“But at least they get food three times a day. In the open reception centers (refugee centers), they have to live off 65 Levs per month, which is less than a dollar a day for food, clothes and medicine.”
At one such centre in the city of Lubimets, some 30 km inside the Bulgarian border with Turkey, young men staring from behind barred windows shouted “Freedom!” and “Help us, please” to visiting journalists.
One, mimicking the shooting of a gun, shouted “Assad - pa, pa, pa!” Then crying out “Bulgaria”, he placed his hands around his neck, as if strangling himself.
Of 270 people at the centre, 143 were from Syria. Some rooms are shared by up to eight families at a time.
“This is no place for kids,” said resident psychologist Iskra Kasheva. “It can even slow their mental development,” she said. “It’s no secret that the refugee camps are 120 percent full - there’s no place to put them.”
More than 100,000 people have died in war that has turned increasingly sectarian. Millions have been driven from their homes inside Syria and about two million have sought refuge abroad in Turkey, Lebanon, Jordan and Iraq.
Traffickers demand anywhere between a few hundred euros and 3,000 euros to get their human cargo across borders.
“We paid 500 euros per adult and 250 per child to get here,” said 24-year-old Janda Hussein, who said she had fled the Syrian capital Damascus with her husband and their two-year-old daughter.
“We went by foot,” she said. “In Turkey we couldn’t find work and were spending all our money.”
In Serbia, where Syrians made up the single largest group of asylum seekers in the first half of this year, several of those apprehended with Bakr spoke of beatings by police in Macedonia, Greece’s northern neighbor, and robberies by mafia gangs.
One of their number, believed to be from Afghanistan, was shot dead the previous night by armed men, they said.
Abu Umar from the eastern Syrian city of Deir al-Zor said Greek police had taken money from him and others, jailed them for two months and then issued them with expulsion papers. They fled to Macedonia, where he said they were beaten by security forces.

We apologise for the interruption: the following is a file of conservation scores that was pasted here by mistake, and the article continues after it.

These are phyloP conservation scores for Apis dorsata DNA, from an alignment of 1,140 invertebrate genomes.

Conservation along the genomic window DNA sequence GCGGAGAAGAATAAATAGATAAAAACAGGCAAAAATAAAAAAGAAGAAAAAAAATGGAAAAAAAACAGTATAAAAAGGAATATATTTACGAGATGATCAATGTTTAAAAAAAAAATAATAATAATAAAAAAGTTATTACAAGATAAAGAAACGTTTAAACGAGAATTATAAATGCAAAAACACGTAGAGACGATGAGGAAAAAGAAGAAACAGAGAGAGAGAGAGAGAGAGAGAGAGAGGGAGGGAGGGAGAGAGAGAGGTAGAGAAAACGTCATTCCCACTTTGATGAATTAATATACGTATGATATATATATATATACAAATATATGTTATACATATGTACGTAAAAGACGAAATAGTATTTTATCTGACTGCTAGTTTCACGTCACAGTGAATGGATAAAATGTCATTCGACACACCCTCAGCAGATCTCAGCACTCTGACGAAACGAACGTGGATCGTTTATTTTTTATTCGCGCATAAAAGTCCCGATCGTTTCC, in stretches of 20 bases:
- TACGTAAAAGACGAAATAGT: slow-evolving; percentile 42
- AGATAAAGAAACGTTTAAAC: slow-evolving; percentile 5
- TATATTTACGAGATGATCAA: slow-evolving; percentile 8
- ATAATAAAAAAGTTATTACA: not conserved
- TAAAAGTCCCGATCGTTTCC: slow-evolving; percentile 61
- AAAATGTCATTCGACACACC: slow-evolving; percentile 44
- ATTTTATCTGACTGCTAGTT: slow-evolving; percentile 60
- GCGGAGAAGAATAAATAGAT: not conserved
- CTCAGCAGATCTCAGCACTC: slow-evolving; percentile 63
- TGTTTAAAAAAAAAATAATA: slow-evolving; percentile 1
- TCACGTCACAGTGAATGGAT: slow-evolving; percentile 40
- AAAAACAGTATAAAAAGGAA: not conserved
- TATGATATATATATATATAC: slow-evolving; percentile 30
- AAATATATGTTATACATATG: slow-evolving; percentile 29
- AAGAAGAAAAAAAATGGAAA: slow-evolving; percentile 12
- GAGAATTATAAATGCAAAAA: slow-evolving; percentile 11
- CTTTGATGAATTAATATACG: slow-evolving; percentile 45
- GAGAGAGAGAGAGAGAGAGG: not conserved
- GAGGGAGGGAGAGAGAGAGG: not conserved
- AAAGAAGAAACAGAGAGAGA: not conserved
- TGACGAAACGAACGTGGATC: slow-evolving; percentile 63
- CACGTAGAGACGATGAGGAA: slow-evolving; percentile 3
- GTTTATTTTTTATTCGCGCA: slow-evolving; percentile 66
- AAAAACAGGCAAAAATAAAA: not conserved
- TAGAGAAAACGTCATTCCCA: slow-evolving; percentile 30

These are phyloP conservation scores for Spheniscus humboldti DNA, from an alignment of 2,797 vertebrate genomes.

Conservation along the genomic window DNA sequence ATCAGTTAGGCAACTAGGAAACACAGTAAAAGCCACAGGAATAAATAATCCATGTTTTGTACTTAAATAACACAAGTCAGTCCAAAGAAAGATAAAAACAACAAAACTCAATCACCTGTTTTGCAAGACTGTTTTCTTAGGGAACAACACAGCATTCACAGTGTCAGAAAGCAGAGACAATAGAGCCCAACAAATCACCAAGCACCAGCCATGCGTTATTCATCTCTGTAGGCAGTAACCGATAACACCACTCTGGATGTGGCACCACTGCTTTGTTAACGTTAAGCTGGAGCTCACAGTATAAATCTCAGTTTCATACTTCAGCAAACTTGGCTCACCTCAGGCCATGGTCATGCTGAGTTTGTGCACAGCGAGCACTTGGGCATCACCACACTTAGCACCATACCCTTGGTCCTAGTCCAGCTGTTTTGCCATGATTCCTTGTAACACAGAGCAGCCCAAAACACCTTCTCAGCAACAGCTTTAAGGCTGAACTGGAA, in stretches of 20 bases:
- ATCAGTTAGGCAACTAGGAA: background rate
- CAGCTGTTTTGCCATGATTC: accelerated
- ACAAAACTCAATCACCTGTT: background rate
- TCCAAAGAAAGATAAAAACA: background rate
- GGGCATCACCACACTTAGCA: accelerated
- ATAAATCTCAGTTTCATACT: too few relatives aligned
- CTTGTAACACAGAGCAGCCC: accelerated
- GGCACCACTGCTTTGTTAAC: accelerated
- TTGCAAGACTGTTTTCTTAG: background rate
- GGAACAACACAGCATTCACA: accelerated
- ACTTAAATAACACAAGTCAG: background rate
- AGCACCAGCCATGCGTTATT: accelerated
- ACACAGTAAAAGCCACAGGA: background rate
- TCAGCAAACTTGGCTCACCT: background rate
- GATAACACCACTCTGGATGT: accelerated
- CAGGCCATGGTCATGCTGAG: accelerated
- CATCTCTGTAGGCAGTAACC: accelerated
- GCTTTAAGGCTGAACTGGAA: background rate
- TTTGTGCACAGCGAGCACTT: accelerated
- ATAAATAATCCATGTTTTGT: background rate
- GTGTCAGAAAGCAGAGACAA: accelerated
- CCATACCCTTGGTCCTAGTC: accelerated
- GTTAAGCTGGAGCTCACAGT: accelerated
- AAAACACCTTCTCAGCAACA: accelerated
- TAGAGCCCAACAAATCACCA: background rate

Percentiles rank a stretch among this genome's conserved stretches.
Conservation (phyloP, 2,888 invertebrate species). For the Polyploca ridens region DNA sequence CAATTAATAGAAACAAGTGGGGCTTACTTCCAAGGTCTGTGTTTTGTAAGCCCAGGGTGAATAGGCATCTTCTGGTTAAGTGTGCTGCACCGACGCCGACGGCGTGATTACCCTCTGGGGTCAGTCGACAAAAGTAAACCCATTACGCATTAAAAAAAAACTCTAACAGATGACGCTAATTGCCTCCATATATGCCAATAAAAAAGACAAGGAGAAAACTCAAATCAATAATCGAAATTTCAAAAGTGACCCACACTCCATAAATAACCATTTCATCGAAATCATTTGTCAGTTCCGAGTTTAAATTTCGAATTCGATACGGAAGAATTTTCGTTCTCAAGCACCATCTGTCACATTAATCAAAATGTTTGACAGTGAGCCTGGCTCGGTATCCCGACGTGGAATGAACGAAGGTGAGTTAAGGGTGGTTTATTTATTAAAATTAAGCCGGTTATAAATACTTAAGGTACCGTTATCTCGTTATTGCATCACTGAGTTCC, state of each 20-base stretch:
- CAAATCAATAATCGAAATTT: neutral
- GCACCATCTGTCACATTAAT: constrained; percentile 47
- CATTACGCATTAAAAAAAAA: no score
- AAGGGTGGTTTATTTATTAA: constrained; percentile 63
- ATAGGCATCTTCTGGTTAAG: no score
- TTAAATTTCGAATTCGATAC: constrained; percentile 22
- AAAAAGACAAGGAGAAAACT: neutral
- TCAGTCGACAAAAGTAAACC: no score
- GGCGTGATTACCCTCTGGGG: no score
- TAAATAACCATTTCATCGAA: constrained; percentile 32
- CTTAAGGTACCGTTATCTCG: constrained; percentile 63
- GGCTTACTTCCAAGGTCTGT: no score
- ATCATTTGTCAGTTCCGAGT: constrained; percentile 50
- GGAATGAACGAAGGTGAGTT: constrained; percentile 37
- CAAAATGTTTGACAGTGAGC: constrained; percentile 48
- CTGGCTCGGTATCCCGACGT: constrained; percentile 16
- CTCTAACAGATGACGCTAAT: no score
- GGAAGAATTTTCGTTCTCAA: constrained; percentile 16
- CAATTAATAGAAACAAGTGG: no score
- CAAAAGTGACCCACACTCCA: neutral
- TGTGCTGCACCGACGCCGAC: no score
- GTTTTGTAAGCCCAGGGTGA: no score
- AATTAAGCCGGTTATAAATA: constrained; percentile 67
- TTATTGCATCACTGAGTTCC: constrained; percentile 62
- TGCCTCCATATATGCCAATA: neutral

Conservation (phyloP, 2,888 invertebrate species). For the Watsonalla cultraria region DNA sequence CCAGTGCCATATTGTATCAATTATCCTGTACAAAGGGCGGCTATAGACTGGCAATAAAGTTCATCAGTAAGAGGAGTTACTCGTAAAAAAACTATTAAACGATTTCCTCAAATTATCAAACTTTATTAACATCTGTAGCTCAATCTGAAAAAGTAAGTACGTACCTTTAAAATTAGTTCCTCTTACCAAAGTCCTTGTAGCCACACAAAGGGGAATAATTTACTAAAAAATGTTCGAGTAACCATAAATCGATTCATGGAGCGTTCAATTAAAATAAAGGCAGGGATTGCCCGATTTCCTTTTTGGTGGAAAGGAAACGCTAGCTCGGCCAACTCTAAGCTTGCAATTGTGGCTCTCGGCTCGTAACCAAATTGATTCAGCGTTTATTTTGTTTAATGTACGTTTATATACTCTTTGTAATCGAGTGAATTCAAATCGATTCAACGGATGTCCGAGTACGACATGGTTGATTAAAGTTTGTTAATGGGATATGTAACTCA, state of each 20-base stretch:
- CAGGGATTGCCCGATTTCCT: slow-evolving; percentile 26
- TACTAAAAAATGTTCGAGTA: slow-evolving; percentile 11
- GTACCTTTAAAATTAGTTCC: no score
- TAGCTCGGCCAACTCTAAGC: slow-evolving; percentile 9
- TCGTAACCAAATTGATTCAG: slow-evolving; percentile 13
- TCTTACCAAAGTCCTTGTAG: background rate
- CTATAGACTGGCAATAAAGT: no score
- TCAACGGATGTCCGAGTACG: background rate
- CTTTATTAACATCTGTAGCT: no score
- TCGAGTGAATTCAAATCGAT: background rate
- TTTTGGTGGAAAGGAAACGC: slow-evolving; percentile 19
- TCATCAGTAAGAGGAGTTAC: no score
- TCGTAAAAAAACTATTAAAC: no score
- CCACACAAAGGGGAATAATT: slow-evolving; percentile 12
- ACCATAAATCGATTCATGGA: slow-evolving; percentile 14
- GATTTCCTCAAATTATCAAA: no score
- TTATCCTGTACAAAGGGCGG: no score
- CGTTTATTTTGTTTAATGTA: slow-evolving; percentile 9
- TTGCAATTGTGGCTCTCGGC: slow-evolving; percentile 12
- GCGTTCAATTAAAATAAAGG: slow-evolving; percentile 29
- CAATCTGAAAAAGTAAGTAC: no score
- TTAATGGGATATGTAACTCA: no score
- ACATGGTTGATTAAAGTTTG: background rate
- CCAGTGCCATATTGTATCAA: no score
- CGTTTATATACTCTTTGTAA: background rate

Once in Serbia, some of those caught and who immediately request asylum are issued preliminary paperwork, dropped off at the nearest bus or train station and given 72 hours to reach one of the country’s asylum centers.
Many simply then try their luck at Serbia’s borders with EU members Hungary and Croatia. Beyond the normal border police at regular crossings, Serbia has around 30 patrol officers like Ivanovic to monitor 113 kilometers of frontier with Macedonia, a notorious smuggling route for guns, drugs and people.
Bakr, who was studying when a peaceful uprising against Assad turned into war in March 2011, said he had been caught several times on crossing from Greece into Macedonia, but was released each time after a day or two and told to by police to return the way he came.
He said he and his family would not give up until they reached Hungary and the borderless Schengen zone, then on to Germany where relatives and friends await them.
“I tried for 15 days trying to cross the Macedonian border,” he said. “It will be the same with Serbia, every day until we make it.”
Additional reporting by Radu Marinas in Bucharest; Writing by Matt Robinson in Belgrade; Editing by Peter Graff